Avey Tare – Eucalyptus Review


For fans only, and even then...
Domino Records, 2017
Purchase: Domino Records / Amazon

5.0 / 10

Albums like Avey Tare‘s Eucalyptus dare to be reviewed. It’s a collection of elusive, amorphous sound collages — they mean very little to the audience, but you get the feeling that they mean a great deal to the artist. What’s the purpose then of assigning a numerical score? Or, to take it a step further, what’s the purpose of assigning any kind of critical evaluation? Or a recommendation of the album at all? For this kind of project, there are two factors to consider: 1) does this album resonate with the listener? And 2) if it doesn’t, is it interesting enough on its own merits to visit? Let’s look at both of these questions.

1) Does this album resonate with the listener? Not really, and I don’t believe Avey Tare intended it to. These loose, acoustic, psychedelic tracks lack a clear narrative or emotional center. They evoke vague feelings of loss, of heartbreak.

2) Is it interesting enough on its own merits? As the album is too vague to be emotionally resonant, it’s worth considering if the music is substantially personal. In other words, the value we get from it may be a zoo-like exercise. One where we look at the artist behind glass. We watch them toil away in their own thoughts and emotions. Eucalypus doesn’t pass muster on this mark either. It does not feel like a strikingly personal work, or at least, I do not feel like I have learned much about Avey Tare after this record.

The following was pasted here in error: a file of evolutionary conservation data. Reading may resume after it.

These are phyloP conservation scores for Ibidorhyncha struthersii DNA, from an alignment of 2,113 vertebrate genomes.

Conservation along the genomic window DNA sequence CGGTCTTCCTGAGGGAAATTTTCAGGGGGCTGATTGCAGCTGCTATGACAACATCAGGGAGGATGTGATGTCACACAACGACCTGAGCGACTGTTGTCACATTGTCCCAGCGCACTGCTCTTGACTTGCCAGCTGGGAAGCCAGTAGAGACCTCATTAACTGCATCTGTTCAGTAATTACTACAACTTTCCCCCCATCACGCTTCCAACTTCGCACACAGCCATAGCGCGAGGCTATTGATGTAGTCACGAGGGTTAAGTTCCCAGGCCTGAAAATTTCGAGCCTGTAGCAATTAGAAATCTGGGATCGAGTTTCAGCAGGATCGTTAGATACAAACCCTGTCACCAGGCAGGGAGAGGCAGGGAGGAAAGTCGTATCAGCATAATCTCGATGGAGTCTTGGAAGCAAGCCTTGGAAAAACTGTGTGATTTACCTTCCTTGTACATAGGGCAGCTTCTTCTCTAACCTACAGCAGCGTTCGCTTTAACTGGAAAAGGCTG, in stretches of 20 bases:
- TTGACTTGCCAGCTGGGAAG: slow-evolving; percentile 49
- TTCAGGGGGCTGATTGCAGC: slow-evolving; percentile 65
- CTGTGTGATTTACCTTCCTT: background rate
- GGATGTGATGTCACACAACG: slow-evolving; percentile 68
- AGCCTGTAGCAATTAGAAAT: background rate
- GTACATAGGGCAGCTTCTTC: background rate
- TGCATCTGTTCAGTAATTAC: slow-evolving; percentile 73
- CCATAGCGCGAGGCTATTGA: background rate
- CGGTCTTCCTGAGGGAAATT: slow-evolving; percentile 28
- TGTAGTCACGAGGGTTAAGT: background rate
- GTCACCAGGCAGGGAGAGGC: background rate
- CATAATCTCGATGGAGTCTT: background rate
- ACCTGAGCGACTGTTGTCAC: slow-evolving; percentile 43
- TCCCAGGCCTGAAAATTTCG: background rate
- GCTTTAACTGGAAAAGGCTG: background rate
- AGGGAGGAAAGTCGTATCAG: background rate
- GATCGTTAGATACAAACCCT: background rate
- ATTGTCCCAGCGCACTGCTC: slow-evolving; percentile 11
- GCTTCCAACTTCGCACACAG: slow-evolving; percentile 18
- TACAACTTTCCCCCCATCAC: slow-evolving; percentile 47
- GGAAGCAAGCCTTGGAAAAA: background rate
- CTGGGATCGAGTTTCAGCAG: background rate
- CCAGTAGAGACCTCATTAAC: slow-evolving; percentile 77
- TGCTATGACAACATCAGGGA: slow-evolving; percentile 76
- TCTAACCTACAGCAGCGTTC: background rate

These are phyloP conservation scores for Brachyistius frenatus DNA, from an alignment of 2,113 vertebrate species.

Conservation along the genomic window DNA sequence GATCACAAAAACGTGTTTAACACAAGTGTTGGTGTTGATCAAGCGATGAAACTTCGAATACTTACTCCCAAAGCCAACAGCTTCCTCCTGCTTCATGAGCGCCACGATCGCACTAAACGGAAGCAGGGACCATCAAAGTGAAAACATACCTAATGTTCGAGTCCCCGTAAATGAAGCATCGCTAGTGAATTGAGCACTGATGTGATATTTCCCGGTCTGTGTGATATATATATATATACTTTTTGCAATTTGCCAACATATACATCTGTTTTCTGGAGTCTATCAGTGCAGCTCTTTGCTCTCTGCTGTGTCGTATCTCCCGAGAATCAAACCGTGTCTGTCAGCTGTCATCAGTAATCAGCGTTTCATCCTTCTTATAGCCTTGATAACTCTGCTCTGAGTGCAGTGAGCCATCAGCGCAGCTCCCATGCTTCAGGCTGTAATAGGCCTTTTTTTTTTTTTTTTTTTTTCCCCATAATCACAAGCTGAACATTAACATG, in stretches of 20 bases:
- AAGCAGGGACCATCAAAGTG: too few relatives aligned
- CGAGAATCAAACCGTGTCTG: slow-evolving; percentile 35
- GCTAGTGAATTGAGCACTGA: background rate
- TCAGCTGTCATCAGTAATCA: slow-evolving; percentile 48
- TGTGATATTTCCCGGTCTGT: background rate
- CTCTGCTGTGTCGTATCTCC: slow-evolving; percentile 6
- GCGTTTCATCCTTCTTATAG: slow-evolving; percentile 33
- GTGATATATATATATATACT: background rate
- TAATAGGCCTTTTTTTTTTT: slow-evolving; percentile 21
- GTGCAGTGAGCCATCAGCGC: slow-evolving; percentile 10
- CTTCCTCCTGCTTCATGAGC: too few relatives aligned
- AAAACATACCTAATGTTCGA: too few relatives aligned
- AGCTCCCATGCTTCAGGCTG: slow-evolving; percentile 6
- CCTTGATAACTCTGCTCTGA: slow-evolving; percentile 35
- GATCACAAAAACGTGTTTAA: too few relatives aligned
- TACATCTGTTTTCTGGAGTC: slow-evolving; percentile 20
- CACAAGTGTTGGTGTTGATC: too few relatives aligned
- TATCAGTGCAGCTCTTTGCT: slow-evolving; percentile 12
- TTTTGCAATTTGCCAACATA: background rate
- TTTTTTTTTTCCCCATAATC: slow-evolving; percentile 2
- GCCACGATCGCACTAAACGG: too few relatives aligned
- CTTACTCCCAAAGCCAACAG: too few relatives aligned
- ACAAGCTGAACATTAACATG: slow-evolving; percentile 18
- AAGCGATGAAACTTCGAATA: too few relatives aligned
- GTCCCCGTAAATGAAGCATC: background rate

Make no mistake, Eucalyptus is a listenable record. It’s no Pullhair Rubeye. But it’s certainly not a Animal Collective record, or even like a continuation of Avey Tare’s Slasher Flicks. At its sprawling length (over an hour), there are a few highlight moments. Here, Portner’s voice rises out of the mist, forming a coherent idea or melody. Too often, though, Eucalyptus is a fog. It’s hazy. It’s meandering. Eucalyptus is an artist not exactly expressing his/her emotion, but it’s an artist searching for that emotion. There’s no clear destination, and the fog never quite clears, but for listeners wanting to join that search, Eucalyptus provides the opportunity.

Key Tracks:
“Season High”
“Selection of a Place”